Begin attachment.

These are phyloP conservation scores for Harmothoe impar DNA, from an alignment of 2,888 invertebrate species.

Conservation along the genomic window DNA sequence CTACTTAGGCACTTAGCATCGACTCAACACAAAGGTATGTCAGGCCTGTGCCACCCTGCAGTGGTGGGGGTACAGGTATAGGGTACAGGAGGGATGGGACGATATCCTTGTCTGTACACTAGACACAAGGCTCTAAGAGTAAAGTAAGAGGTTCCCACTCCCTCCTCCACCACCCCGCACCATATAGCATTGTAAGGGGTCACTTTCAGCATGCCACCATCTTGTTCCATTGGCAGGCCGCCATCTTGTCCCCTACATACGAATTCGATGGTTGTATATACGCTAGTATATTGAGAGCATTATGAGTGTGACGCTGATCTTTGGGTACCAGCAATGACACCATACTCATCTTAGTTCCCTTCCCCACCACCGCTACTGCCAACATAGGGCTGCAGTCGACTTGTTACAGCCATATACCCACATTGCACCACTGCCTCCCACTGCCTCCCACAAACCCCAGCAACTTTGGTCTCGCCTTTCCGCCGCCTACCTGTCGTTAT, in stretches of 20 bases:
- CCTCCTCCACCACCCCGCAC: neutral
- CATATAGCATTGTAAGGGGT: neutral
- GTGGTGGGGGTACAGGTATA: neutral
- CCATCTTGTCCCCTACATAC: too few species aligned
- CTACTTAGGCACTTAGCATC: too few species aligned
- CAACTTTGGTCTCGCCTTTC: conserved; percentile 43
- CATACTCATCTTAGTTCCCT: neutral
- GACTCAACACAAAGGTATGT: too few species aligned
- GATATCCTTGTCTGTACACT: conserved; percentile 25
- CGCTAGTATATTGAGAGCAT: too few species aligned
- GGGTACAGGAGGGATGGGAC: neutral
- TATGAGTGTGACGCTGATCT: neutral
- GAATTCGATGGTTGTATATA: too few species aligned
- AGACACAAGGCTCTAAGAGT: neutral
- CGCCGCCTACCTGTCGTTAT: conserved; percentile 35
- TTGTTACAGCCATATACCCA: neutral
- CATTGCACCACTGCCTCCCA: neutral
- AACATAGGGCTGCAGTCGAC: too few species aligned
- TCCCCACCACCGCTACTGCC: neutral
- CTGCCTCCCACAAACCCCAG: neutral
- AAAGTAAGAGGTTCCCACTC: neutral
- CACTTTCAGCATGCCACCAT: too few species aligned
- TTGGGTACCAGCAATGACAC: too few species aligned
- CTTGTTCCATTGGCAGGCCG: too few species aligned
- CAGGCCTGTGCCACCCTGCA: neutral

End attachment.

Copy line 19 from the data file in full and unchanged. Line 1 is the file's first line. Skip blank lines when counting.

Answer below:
- CATTGCACCACTGCCTCCCA: neutral